The smell of the leather and the sight of shining bats on entering a sports shop bring back memories of our heyday in cricket. A spin of the ball between the hands is sure to woo us to bowl at a nearby nets session. The nostalgia fails to diminish in the days that follow and the person lives relishing on the past. If such is the mindset of an ordinary citizen who had enjoyed playing cricket in his youth, imagine the emotion of the man who ate, slept and drank cricket for three decades. Yes. The tears that rolled from his eyes explained the emotion of God of Cricket Sachin Tendulkar as he stepped out of his home ground on the last day of his illustrious career.
Much has been told about his brilliance and behaviour on and off the field. Mouths which chewed even when empty started chewing more when he was conferred the Bharat Ratna. It was surprising that some Indians felt this great man doesn’t deserve the highest civilian honour.
As Sachin would bat in a high-voltage contest, the Marina in Chennai would be near-empty, multiplexes fall short of crowd and satellite images would perhaps show empty streets across India. Shoaib Akhtar hurls a bouncer at Sachin and he guides it towards third man and the whole country is stunned in silence till the ball goes past the fielder and over the ropes. The crowd roars in thunderous applause. The world would come back to life only once he got out. People thronged Shiva temples on Mahashivratri only past 8.30pm after the Lord of Cricket was out.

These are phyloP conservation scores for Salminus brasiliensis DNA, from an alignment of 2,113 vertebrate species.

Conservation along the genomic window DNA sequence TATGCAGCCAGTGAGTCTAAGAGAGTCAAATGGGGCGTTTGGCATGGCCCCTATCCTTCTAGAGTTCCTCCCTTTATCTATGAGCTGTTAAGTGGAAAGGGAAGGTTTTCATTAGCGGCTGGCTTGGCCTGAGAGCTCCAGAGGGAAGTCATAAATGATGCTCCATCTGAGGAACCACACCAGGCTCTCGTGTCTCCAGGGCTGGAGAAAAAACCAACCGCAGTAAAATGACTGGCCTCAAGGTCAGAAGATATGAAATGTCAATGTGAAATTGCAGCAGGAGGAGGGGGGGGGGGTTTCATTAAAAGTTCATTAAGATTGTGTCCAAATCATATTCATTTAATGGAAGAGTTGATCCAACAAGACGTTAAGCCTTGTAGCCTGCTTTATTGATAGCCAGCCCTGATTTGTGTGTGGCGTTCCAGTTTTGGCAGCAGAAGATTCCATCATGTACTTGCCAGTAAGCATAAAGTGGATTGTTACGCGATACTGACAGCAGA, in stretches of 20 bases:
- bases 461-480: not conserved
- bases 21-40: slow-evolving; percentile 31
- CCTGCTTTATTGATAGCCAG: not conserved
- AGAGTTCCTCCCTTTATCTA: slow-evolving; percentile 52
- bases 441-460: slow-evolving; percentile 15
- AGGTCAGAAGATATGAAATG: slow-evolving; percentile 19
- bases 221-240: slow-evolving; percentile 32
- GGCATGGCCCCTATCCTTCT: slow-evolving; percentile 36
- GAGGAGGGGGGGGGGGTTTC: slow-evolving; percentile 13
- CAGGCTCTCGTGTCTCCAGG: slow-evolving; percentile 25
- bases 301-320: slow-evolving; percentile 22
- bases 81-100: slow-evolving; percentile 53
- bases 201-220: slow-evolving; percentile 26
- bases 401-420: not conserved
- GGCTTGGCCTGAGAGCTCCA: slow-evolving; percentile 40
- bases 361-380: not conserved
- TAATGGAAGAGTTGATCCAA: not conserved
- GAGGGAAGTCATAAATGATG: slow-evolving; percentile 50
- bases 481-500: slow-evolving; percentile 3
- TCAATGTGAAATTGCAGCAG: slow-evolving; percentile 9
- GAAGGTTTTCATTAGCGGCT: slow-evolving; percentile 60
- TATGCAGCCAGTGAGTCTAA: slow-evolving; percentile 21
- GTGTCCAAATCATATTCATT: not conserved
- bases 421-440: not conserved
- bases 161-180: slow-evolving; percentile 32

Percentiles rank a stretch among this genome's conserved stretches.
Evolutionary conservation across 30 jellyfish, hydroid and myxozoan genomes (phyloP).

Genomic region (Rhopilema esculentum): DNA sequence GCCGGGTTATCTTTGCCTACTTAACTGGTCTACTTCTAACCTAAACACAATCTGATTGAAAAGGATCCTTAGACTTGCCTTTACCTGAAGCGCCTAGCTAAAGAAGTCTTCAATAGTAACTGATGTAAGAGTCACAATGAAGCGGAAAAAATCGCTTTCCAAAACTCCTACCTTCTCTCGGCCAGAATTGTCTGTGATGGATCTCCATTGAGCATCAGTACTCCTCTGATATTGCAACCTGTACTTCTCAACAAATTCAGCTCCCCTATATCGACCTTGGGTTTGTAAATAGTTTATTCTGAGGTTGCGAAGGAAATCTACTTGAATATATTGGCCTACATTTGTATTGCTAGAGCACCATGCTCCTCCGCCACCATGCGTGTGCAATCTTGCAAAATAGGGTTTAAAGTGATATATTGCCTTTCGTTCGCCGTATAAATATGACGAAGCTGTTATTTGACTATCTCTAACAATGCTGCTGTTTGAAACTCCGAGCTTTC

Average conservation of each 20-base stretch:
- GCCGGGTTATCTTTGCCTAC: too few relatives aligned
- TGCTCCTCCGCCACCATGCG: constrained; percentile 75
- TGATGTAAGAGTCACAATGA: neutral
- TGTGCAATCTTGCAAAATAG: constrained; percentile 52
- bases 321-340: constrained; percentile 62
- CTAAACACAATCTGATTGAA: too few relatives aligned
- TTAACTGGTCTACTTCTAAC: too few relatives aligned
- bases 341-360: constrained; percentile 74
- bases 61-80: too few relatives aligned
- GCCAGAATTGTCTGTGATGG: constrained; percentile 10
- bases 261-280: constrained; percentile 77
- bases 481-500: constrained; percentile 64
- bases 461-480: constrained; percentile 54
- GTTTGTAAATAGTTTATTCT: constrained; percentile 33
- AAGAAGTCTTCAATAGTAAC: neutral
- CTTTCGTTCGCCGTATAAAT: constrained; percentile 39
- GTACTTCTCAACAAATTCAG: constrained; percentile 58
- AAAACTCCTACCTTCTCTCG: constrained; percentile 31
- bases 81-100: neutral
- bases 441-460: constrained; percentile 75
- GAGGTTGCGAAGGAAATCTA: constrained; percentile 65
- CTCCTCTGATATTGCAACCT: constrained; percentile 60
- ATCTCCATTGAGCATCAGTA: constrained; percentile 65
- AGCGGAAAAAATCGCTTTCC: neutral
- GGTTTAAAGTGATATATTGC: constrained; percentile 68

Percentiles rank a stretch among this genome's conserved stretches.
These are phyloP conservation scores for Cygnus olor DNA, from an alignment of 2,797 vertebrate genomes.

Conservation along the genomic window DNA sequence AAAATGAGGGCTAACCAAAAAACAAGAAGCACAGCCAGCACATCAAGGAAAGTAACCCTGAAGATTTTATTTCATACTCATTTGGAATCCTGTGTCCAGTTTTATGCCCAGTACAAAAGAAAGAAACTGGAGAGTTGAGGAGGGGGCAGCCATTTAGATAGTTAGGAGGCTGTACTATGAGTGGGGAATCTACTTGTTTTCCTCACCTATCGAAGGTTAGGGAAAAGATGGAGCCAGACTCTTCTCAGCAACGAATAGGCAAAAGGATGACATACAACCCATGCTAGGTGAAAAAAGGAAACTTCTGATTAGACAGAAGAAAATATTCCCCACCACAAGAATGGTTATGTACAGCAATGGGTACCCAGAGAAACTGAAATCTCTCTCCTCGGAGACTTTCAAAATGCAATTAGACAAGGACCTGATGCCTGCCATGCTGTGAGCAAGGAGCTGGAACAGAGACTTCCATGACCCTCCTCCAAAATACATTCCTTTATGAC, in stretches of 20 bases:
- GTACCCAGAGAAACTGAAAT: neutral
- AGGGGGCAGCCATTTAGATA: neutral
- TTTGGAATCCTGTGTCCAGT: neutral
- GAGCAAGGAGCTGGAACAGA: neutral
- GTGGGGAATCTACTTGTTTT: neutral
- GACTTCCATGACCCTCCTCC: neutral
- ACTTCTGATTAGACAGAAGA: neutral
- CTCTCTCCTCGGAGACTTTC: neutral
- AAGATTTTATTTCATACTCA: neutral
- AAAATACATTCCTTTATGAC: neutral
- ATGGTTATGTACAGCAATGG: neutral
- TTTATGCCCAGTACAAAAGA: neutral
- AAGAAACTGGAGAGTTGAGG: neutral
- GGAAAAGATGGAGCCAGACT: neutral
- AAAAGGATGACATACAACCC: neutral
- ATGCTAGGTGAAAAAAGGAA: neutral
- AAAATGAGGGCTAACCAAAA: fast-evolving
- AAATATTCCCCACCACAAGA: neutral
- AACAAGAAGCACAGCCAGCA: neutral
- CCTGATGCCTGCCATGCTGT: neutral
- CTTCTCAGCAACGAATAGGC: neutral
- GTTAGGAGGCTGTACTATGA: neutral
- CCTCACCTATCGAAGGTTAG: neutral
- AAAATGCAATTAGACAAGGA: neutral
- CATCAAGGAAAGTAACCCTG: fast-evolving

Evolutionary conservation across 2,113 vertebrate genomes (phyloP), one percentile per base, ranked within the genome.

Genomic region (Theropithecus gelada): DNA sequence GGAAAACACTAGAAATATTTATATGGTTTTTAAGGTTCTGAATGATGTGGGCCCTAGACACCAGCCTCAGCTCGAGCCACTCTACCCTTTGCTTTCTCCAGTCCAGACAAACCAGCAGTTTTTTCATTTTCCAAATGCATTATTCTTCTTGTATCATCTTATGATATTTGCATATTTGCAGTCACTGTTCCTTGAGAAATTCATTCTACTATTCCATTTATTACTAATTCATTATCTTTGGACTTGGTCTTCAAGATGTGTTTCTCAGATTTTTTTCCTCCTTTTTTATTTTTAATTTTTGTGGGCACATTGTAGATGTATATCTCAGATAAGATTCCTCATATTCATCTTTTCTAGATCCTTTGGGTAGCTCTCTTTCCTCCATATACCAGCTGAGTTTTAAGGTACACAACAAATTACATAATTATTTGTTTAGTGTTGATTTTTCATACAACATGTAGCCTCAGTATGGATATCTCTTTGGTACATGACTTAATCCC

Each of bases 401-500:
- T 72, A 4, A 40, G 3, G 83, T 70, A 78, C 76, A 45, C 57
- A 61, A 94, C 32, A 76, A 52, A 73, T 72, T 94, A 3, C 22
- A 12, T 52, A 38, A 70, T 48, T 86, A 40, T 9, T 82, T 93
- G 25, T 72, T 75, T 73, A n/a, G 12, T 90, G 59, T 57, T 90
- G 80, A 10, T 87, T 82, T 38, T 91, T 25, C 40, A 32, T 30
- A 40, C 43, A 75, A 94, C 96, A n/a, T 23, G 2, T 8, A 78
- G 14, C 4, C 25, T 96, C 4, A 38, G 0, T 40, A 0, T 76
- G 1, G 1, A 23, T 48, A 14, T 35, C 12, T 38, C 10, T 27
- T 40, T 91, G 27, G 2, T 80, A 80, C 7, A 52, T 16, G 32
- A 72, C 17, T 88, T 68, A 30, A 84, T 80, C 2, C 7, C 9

I don’t find any other fitting comparison. In the Tamil movie Thiruvilaiyadal, Lord Shiva in human form sings a song and pauses. The whole world stops—birds halt midair, waves get struck and everything comes to a standstill. The world comes back to life as He moves his eyeballs.
It was 2003 and the quarter-final of the cricket world cup. This man was able to bring life to a standstill just by waving his bat. I was among those who wanted him to stop playing ODIs when his miscued hoick off McGrath in the final set the tone for an Aussie victory.
The anger was instant but died out fast. Sachin bounced back even in the evening of his career. At 38, he scored a flawless double ton in an ODI which even Sir Viv or Jayasuriya would have found difficult at that age. A noted personality remarked “a billion cheers and a billion tears” on the eve of his last match. As I saw on TV from the comfort of the drawing room, this cricketer coming out of the ground after bidding adieu, I didn’t realise I was standing and involuntarily clapping my hands. A humdinger of an India – Pakistan hockey or cricket match or Brazil losing a match in the football world cup would have led to many heart attacks. But an emotional speech that followed Sachin’s swansong didn’t lead to any heartbreak because he was in their hearts.
Doesn’t he deserve to be the Jewel of India?